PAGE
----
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The Revolutionary Armed Forces of Columbia (FARC). Eric Benckert, David Castro, Noelia Marin, and Christina Martinez. FARC Background. Columbia's oldest and largest guerrilla group Established in 1966 as the military wing of the Columbian Communist Party (CCP)

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The revolutionary armed forces of columbia farc l.jpg
The Revolutionary Armed Forces of Columbia (FARC)

Eric Benckert, David Castro, Noelia Marin, and Christina Martinez

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FARC Background

  • Columbia's oldest and largest guerrilla group

  • Established in 1966 as the military wing of the Columbian Communist Party (CCP)

  • Broke from CCP and created the Clandestine Columbian Communist Party (CCCP)

  • Estimated 18,000-20,000 fighting members on at least 80 fronts throughout Columbia

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FARC Background Cont.

  • FARC is classified as a terrorist group by U.S. and European Union

  • Proclaimed itself a politico-military Marxist Leninist organization

  • Ideology in Marxist Bourgeois system

  • Claims to represent poor rural class against Columbia’s wealthy classes

  • Opposes U.S. influence/interference

  • FARC ultimate objective is an armed revolution in Columbia

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FARC Background Cont.

  • Majority of fighters come from poor rural background

    - 80% are peasants

  • Mostly uneducated

  • Most members join FARC for revolutionary adventurism and pay

  • FARC pays members $350 a month

    -Columbian Army pays $250

  • Majority of recruits are teens

    -male and female

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  • Eight Main Leaders

  • Seven of them make up the General Secretariat

  • Power positions range from Commander In Chief, to Commander of various military fronts within Columbia, providers of ideology, to spokespersons and members of the General Secretariat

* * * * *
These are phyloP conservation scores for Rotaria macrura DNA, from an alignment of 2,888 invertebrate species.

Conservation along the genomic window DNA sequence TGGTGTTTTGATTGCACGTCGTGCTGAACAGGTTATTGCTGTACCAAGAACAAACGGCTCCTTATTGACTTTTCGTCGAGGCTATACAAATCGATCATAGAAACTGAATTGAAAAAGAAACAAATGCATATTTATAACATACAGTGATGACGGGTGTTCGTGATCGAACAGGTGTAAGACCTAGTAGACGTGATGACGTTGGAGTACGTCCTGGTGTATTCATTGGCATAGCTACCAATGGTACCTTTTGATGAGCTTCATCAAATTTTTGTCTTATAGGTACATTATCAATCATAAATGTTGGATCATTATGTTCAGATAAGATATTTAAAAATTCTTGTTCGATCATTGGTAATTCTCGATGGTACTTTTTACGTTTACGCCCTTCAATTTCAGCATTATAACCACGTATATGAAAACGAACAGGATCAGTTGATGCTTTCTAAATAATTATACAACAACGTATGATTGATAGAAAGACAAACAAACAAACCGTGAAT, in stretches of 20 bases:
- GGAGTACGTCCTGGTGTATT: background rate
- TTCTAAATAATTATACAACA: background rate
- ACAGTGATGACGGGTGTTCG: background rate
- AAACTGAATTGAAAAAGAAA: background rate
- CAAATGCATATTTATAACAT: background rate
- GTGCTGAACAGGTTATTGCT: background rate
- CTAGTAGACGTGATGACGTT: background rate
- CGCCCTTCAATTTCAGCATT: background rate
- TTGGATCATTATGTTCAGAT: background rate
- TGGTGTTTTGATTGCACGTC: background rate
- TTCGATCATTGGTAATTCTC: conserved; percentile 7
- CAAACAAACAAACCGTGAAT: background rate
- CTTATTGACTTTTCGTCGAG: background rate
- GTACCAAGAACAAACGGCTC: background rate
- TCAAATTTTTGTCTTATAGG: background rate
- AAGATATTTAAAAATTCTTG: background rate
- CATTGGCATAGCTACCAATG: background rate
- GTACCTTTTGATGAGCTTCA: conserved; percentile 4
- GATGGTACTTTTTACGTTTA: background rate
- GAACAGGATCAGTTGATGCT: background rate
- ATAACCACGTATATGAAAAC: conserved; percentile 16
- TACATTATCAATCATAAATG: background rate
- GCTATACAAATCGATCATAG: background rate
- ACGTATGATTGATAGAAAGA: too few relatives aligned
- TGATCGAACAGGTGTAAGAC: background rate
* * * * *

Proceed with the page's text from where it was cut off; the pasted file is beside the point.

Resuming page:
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Manuel Marulanda Velez

  • a.k.a., “Sure Shot”

  • Birth name: Pedro Antonio Marin

  • FARC Founder and commander in chief

  • FARC Secretariat member

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Jorge Briceno Suarez

  • a.k.a., “Mono Jojoy”

  • Second in command of FARC

  • Commander of the Eastern Bloc

  • FARC Secretariat member

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German Briceno Suarez

  • a.k.a. “Grannobles”

  • Commander, 10th, 28th, 38th, 45th, and 56th fronts

  • Younger brother of Jorge Briceno Suarez

  • Notorious for his wickedness and disregard for life

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Guillermo Leon

  • a.k.a., “Alfonso Cano”

  • FARC’s chief ideologue

  • FARC Secretariat member

  • Leader of the Bolivarian Movement for a New Columbia

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Luis Eduardo Devia

  • a.k.a “Raul Reyes”

  • FARC Secretariat member

  • In Charge of finances and international policy

  • Serves as international spokesperson for FARC

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Rodrigo Londono

  • a.k.a. “Timoleon”

  • Approximately 41 years old

  • A physician by training

  • An avowed Marxist-Leninist

  • FARC Secretariat member

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Luciano Marin Arango

  • a.k.a, “Ivan Marquez”

  • FARC Secretariat member

  • University Educated

  • Commands FARC military units in the Northwestern Bloc

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Noel Matta Matta

  • a.k.a, “El Cucho”

  • FARC Secretariat member